Yes, the Orioles were roofed out of two games in Seattle and rained out of one in Baltimore. Yes, they played a day-night doubleheader and a twi-night doubleheader in three days' time.
And yes the setting of a strike date for Aug. 12 cast an unmistakable pall over Camden Yards yesterday.
But shouldn't a championship-caliber club overcome such irritants, someone asked the always-frank Mike Mussina.
"As far as I know, we're not a championship-caliber team yet," Mussina said. "Some people call us that based on how much money we've spent and who we put on the field, but we're not playing like one so I don't know how you can put those two words next to our team."
The Orioles, as stale as last week's doughnuts, were anything but championship-caliber in the opener of last night's doubleheader, losing, 7-2, to the Cleveland Indians.
Their first of 16 games leading up to the strike left them with little reason to pat themselves on the back.
Exceptions: The impressive major-league debut of young right-hander Armando Benitez, and the typical subtle brilliance of shortstop Cal Ripken, who had three hits and a smoother-than-peanut butter unassisted double play in his 1,995th consecutive start.
For the most part though, the Orioles' effort was worthy of C-Span. A real snoozer.
Veteran Indians right-hander Jack Morris had a hand in putting the Orioles' bats to sleep. Mixing forkballs, high fastballs and suspended-in-time changeups, Morris limited the Orioles to seven hits and two runs in 7 1/3 innings. He walked four and struck out 10.
Meanwhile, Mussina capped his roughest month of the season with his first July loss, which says something about what sort of season he has put together.
In 6 1/3 innings, Mussina allowed six earned runs, nine hits and home runs to Sandy Alomar, with two on in the second, and Albert Belle, leading off the sixth.
Mussina (14-5) went 3-1 in five July starts, but had a 5.68 ERA.
Thanks to, in order, a shoulder flare-up, the All-Star break, a roof-out, and a rainout, Mussina has made his past four starts with more than the normal four days' rest.
"Physically, I feel fine," Mussina said. "I'm not in any pain or discomfort. My shoulder's not bothering me. My back's not bothering me. My groin's not bothering me."
What then, what?
"I'm speculating I haven't pitched enough lately," Mussina said.
If the weather and the roofs cooperate, Mussina will be out there every fifth day.
Orioles manager Johnny Oates isn't likely to wait that long to take another look at Benitez, who struck out three and allowed two hits in 2 2/3 innings.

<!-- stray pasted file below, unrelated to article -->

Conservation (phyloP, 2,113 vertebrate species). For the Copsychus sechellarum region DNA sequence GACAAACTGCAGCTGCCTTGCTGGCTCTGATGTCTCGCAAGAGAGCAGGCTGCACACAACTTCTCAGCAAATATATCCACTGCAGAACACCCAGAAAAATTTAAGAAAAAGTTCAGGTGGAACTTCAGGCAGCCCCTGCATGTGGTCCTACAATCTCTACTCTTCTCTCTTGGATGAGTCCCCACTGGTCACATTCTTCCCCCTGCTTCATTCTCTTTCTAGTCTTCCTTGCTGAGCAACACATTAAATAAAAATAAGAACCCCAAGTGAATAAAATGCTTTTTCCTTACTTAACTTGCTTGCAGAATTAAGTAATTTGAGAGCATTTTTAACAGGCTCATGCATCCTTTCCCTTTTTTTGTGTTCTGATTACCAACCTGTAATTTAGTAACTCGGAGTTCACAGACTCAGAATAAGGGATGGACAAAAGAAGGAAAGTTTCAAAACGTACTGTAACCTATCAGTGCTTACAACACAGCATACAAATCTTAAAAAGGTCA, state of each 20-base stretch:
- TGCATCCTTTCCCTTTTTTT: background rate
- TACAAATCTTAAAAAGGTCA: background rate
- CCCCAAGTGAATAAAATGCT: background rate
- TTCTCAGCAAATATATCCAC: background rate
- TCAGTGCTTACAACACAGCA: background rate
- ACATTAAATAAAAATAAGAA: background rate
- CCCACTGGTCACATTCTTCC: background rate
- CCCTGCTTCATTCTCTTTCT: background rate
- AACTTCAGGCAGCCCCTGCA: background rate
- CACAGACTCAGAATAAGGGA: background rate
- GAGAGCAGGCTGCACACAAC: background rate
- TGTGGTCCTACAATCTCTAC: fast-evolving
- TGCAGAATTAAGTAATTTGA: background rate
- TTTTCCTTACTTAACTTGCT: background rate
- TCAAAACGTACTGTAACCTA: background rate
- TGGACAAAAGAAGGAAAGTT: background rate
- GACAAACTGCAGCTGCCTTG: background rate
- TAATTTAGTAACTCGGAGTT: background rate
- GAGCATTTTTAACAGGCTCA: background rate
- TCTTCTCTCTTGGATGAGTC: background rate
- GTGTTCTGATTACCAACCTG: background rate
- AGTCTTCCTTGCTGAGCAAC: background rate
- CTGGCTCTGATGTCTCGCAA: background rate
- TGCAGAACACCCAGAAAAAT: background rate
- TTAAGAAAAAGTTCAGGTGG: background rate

"I was joking with him and told him we'll throw you out there against Albert Belle and see what you can do," Oates said. "I was only joking, but it ended up that way."
So it did. Benitez was up to the challenge.
After Jim Thome's two-run single with one out in the seventh gave the Indians a 7-1 lead, Oates called upon Benitez to face Belle and Eddie Murray.
Earlier, Belle had doubled and hit his 33rd home run, and seventh in nine games. It also was Belle's seventh home run in nine games against the Orioles.
Benitez struck out Belle on four pitches, the outfielder waving at a low-outside fastball for strike three. Murray popped to left.
"I might want to see him again," Oates said of Benitez, who won't necessarily be the man to go tomorrow when the Orioles call up a pitcher to make the start.
Benitez, a native of the Dominican Republic, had better command of his fastball and slider than he does of the English language.
"He came in and he wasn't intimidated," Oates said. "I'm not sure he understood a word I said, but who cares when you pitch like that?" Oates said. "I said make sure to stop. He said OK. I said make sure to check the runner at second. He said OK. I said, is it raining? He said OK."
Benitez pitched better than OK.
But by the time he took the mound, it was too late to make a difference.
Alomar's three-run home run put the Orioles in a hole they couldn't overcome.
The Orioles loaded the bases with one out in the second against Morris, but Dwight Smith popped to third and Mark McLemore crushed a foul ball caught in the corner by Belle as Morris escaped.
Ripken cut the lead to 3-1 in the third by singling home Rafael Palmeiro, who had doubled, but the Orioles would not score again until Jeffrey Hammonds doubled to score Brady Anderson in the seventh.
The Orioles loaded the bases against Morris in the eighth, bringing Mike Hargrove out of the dugout to make a pitching change.
Pinch hitter Chris Sabo fouled out and pinch hitter Tim Hulett struck out looking at an outside pitch.
Opponent: Toronto Blue Jays
Site: Oriole Park at Camden Yards
TV/Radio: HTS/WBAL (1090 AM)
Starters: Blue Jays' Al Leiter (5-5, 4.56) vs. Orioles' Jamie Moyer (4-6, 4.84)
Tickets: Several hundred scattered singles remain, not including 183 bleacher and 275 standing-room tickets that go on sale when the gates open.
LATE ORIOLES GAME
The second game of last night's Orioles-Indians doubleheader did not end in time to be included in this edition. A complete report can be found in later editions of The Sun and all editions of The Evening Sun. For a report on last night's game and other Orioles information, call Sundial at (410) 783-1800, ext. 5023 (in Anne Arundel County, call  268-7736, ext. 5023).